How may action research help patients awaiting colorectal cancer surgery to regain a sense of control over their lives? Gregory S, Poland F, Spalding N, Sargen K, McCulloch J, Vicary P Abstract The educational process within the colorectal unit varies widely according to patient diagnosis, proposed surgery, and further treatments, and is provided by diverse healthcare professionals along their care pathway. Relatively few preoperative education services for colorectal patients have been formally evaluated. An action research-based evaluation of a preoperative education service examined whether and how patients and carers might see the service as beneficial and relevant and what they might identify as potential improvements. An action research study was carried out using three cycles of planning, acting, observing and reflecting on changes. Themes relevant to informing changes in education provision were taken to a healthcare staff decision-making meeting to inform the next action cycle. Themes identified in patient, carer and staff views and suggestions focused on potential ways they could play a more active role in preparing for surgery and enhancing their own recovery to self-manage their lives. These included patient journey timescales, stoma management, normalising bodily changes, dietary changes and resuming normal occupations. Identifying information which was meaningful to their lifeworlds was seen as critical for enabling patients to regain a sense of control after major disruption to their biographies and sense of self following a diagnosis of cancer requiring colorectal surgery. Action research provided ways to represent and integrate these within clinical practice in the innovative development (including through poetic narratives), content, timing and communication of preoperative education. This abstract outlines independent research commissioned by the National Institute for Health Research (NIHR) under the RfPB programme Ref: PB-PG-1207-13321. The views expressed are those of the authors and not necessarily those of the NHS, the NIHR or the Department of Health.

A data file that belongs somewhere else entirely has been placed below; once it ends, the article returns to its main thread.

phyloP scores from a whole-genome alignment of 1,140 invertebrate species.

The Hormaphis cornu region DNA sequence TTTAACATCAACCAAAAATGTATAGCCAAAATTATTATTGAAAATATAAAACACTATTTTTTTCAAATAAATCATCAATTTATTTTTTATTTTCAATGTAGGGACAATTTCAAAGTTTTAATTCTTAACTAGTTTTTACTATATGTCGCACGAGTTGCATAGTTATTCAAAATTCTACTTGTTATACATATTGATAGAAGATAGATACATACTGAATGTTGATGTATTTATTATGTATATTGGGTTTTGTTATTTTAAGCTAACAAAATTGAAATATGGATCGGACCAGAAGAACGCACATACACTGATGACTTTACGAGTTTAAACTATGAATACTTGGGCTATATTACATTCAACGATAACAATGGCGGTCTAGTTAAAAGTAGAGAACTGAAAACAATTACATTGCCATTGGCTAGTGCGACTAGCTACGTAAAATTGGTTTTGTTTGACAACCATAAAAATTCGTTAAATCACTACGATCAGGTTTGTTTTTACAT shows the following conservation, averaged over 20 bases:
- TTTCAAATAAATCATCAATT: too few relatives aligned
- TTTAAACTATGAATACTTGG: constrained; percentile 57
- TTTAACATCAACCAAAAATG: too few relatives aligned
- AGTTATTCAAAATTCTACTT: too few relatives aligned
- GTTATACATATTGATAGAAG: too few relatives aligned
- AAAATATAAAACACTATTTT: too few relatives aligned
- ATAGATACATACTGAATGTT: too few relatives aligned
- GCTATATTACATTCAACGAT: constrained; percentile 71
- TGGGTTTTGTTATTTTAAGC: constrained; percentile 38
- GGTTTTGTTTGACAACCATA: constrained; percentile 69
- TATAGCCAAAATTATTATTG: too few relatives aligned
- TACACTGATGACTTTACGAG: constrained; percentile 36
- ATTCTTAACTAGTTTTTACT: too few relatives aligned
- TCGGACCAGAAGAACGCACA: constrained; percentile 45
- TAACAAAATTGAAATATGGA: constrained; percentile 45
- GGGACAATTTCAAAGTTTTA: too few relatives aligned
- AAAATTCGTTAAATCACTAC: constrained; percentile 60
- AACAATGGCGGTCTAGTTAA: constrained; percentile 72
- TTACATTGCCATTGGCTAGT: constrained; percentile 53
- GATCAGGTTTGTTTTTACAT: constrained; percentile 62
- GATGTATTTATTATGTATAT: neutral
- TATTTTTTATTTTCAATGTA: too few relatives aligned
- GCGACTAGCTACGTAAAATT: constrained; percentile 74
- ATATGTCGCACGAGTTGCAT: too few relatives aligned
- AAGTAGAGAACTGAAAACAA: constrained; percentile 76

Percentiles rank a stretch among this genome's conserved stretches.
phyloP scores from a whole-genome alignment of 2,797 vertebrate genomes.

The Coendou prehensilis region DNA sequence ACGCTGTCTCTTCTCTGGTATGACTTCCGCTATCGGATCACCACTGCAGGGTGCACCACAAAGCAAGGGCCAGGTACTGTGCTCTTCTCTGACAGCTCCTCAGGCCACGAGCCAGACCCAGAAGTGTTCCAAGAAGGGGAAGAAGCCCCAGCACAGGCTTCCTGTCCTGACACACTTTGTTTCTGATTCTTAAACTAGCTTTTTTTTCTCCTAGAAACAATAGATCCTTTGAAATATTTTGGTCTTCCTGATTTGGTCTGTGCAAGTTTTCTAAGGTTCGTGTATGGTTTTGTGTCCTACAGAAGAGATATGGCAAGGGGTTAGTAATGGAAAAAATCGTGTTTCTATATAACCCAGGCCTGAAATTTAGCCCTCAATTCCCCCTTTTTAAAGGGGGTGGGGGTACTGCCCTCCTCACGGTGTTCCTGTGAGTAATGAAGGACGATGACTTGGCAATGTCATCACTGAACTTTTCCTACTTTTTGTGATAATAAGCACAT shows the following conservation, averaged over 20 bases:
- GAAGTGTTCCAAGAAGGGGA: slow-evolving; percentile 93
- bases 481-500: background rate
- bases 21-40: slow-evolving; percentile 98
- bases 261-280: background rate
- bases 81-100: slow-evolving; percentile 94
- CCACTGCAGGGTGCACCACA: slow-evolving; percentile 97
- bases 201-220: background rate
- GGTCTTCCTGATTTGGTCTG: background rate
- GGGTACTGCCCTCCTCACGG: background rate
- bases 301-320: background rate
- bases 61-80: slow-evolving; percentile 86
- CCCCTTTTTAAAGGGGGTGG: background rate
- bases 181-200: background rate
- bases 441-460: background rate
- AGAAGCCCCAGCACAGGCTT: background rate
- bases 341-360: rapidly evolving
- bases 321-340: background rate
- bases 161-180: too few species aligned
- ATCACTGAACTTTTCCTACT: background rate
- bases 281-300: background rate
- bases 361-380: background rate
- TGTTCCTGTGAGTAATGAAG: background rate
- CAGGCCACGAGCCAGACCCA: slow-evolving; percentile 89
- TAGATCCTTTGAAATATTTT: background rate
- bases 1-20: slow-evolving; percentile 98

|Publication status||Published - 15 Sep 2011|
|Event||British Sociological Association Medical Sociology Group Annual Conference 2011 - Chester University, Chester, England, United Kingdom|
Duration: 14 Sep 2011 → 16 Sep 2011
|Conference||British Sociological Association Medical Sociology Group Annual Conference 2011|
|Period||14/09/11 → 16/09/11|